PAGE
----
Although the Court found that the risks of BLMIS's business model were known and accepted by Primeo, they were also "red flags" that ought to have been obvious to the service providers. As such, the Court held that the Defendants were in breach of contract, were negligent and grossly negligent. The judgment therefore provides useful guidance regarding the duties and responsibilities of fund administrators, custodians and service providers when faced with investment structures that are unique, abnormal, or considered high risk. The judgment is also one of only a few judgments given on claims against professional service providers arising out of the Madoff fraud in any jurisdiction.

Claim against the custodian

HSSL provided for the custody of Primeo's assets under an arrangement whereby BLMIS was appointed as sub-custodian. Nevertheless, the Court found that HSSL owed continuing contractual duties to satisfy itself about the ongoing suitability of BLMIS as sub-custodian and to require BLMIS to implement effective safeguards to protect Primeo's assets.

The Court found that as custodian, HSSL should have recommended to Primeo that separation of assets be required through the opening of sub-accounts (i) within BLMIS's accounts at the Depository Trust Company (and/or to make use of the ID System) and (ii) at the Bank of New York. The Court accepted expert evidence on behalf of Primeo which stated that, by requiring BLMIS to establish these sub-accounts, or by the use of the ID System, it would have been possible to independently verify the existence of Primeo's assets.

The Court also found that, whilst it was not standard commercial practice for custodians to segregate assets, BLMIS's unusual business model required a reasonably competent custodian to do so, noting that "when the normal procedure is known to be ineffective, failing to apply a readily available alternative is negligent".

Claim against the administrator

The Court held that an administrator's role did not extend to performance of managerial or advisory functions. However, BBCL was held to be negligent in relying on single-source reporting from BLMIS for the period 1993-2005. The Court found that single-source reporting in relation to a hedge fund with the characteristics of BLMIS was unique in the hedge fund industry and that the "relatively high risk of fraud or error inherent in the BLMIS model must have been manifestly obvious to all concerned". The Court found the use of single-source reporting to be negligent, but not grossly negligent, as during that period Primeo's auditors (Ernst & Young) had relied upon clean (albeit fraudulent) audit reports from BLMIS's auditors (Friehling & Horowitz).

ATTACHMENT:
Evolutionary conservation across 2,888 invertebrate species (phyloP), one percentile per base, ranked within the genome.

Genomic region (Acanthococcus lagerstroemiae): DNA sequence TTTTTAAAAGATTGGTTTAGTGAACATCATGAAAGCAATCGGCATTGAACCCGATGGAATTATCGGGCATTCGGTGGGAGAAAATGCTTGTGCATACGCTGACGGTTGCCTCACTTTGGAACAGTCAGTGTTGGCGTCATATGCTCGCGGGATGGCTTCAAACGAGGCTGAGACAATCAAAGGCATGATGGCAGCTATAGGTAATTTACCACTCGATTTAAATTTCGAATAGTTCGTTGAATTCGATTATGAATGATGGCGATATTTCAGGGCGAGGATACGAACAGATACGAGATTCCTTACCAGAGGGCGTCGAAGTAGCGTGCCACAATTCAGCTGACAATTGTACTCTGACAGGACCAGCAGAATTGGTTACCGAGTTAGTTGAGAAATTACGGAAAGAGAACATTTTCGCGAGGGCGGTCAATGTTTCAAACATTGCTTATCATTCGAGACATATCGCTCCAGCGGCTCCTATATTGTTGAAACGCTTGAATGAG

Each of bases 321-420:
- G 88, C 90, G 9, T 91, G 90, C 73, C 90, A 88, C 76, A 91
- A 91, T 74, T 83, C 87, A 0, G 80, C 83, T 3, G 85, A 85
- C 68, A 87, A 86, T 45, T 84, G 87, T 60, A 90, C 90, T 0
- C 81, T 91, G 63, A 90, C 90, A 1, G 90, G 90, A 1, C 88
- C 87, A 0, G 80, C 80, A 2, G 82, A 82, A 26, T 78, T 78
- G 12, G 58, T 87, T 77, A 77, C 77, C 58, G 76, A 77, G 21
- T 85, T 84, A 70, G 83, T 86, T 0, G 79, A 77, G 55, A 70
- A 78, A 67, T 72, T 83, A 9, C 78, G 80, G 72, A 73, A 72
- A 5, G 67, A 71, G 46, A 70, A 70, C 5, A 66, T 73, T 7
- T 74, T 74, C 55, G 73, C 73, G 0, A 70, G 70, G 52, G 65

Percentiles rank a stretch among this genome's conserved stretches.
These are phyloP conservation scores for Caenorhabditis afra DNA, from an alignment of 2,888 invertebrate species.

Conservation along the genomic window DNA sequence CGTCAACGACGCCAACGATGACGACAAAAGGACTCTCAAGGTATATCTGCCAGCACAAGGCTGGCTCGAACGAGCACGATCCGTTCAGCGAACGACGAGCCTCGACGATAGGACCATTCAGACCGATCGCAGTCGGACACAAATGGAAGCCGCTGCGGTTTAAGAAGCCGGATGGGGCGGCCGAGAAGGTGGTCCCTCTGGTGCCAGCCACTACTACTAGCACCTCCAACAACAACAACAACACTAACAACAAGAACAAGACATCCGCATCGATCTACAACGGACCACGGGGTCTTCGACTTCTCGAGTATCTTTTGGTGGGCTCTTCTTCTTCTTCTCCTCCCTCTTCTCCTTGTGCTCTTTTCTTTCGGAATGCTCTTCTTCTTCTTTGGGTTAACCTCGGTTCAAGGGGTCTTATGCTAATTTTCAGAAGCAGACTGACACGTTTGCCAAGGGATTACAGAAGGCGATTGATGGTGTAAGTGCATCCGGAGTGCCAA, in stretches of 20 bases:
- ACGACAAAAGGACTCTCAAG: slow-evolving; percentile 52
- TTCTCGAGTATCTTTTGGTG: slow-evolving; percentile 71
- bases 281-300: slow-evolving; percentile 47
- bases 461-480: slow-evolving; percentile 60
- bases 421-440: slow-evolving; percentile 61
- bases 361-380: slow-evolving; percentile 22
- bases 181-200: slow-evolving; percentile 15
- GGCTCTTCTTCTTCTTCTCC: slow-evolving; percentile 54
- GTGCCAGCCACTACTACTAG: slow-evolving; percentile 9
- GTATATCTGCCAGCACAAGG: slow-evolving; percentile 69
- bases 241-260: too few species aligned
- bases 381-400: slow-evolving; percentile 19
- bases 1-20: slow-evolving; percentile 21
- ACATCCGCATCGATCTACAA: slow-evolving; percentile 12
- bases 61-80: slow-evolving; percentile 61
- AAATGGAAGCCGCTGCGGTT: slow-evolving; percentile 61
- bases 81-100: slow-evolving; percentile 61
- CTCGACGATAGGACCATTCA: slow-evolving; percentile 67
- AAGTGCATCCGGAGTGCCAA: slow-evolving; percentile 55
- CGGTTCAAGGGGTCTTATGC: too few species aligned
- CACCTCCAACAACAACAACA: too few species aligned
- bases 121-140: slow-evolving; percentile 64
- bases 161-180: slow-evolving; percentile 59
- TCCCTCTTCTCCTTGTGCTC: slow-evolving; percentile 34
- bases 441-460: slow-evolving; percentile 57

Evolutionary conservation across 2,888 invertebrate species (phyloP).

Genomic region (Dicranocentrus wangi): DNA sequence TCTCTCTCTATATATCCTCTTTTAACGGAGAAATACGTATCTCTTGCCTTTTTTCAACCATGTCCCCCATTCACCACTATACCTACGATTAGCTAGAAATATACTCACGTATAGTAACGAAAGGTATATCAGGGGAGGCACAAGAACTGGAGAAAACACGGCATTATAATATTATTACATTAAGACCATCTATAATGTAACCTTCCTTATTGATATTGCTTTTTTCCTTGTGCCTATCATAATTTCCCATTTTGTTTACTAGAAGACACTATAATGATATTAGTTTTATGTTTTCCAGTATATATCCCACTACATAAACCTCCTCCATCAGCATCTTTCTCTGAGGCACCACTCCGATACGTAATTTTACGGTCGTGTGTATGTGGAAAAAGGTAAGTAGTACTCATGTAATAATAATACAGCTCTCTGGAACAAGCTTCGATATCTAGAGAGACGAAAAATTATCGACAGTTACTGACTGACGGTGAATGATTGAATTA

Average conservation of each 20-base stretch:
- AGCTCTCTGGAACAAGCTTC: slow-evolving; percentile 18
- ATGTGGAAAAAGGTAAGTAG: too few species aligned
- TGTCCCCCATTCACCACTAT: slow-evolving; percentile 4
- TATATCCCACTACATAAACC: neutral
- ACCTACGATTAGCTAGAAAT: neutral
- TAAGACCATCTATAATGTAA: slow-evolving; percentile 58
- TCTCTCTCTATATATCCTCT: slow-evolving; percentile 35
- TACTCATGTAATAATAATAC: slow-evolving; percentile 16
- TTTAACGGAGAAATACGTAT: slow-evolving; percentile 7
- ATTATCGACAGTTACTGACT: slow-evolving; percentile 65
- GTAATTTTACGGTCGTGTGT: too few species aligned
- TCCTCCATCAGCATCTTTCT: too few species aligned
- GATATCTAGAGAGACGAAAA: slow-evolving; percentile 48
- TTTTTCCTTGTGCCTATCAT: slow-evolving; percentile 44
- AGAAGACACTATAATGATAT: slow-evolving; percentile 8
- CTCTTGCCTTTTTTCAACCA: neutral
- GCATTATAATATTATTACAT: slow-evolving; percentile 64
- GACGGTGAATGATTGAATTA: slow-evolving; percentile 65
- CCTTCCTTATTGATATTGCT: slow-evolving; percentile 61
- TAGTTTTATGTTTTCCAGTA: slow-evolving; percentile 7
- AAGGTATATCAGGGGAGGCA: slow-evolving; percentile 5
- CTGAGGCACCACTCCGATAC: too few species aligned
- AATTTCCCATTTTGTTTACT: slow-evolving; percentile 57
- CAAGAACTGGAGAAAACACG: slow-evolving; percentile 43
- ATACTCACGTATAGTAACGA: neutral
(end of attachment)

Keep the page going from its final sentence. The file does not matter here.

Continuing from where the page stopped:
However, from 2005 onwards BBCL was held to be grossly negligent for not acting on concerns raised by Ernst & Young about the audit work being carried on by Friehling & Horowitz. Rather than investigate those concerns, HSSL began issuing custody confirmations to Ernst & Young regarding the assets purportedly held by BLMIS as sub-custodian, and therefore BBCL's preparation of the NAV from May 2005 onwards was found to be grossly negligent. 


The judgment is significant as a clear statement of the duties and obligations owed by fund service providers operating in the Cayman Islands. The key takeaway for the funds industry is the Court's insistence on increased monitoring of investment structures that are unique, abnormal or high risk. Service providers must be conscious that, where there are heightened operational risks, the standard approach will not be sufficient and a reasonably competent service provider must look for an "alternative operating procedure which is capable of producing the normal result".

The judgment is currently subject to an appeal by Primeo, and it is also expected that the Defendants will challenge certain of the Court's findings as against them. The funds industry should be mindful of the Court of Appeal's decision and how it deals with the first instance decision regarding the findings of breach of duty and gross negligence against the defendants. As things stand, service providers ought to be aware of the risks associated with unusual and high risk structures, and in such cases it is advisable that legal advice is sought. It is likely that the Court of Appeal decision will in due course provide yet more useful guidance in this regard, and the funds industry will undoubtedly monitor the progress of that case with some interest.